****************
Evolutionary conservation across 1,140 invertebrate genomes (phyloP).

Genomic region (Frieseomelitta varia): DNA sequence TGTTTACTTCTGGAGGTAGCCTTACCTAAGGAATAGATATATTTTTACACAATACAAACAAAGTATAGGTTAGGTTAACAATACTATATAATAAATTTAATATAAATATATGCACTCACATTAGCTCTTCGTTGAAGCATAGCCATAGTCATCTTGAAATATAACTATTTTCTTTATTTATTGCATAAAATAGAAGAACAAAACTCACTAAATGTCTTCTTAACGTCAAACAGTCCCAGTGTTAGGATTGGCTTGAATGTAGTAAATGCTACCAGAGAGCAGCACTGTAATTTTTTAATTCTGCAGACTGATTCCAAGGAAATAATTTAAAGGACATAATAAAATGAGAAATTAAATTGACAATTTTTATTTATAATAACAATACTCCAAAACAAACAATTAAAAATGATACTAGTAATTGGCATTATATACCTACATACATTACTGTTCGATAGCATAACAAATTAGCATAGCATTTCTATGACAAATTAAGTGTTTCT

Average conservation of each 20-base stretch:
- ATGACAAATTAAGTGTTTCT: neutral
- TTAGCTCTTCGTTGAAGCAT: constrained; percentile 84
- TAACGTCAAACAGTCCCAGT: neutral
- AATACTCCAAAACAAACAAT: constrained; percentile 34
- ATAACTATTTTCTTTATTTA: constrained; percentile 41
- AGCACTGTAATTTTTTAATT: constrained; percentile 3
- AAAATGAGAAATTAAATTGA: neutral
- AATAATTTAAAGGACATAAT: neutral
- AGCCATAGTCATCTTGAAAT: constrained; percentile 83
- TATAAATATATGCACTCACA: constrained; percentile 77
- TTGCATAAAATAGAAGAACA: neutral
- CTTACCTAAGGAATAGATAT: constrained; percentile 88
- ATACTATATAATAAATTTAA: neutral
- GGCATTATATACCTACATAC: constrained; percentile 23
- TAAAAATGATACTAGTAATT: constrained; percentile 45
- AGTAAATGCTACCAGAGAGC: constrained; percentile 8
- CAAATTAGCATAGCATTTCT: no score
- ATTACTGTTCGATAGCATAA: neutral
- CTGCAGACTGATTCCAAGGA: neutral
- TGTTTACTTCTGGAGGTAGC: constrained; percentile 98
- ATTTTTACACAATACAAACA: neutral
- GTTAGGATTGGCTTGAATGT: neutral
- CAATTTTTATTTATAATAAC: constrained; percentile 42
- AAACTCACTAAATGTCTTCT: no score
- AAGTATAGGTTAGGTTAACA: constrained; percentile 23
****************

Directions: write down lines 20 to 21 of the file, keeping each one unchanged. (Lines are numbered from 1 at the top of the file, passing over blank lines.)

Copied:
- CAAATTAGCATAGCATTTCT: no score
- ATTACTGTTCGATAGCATAA: neutral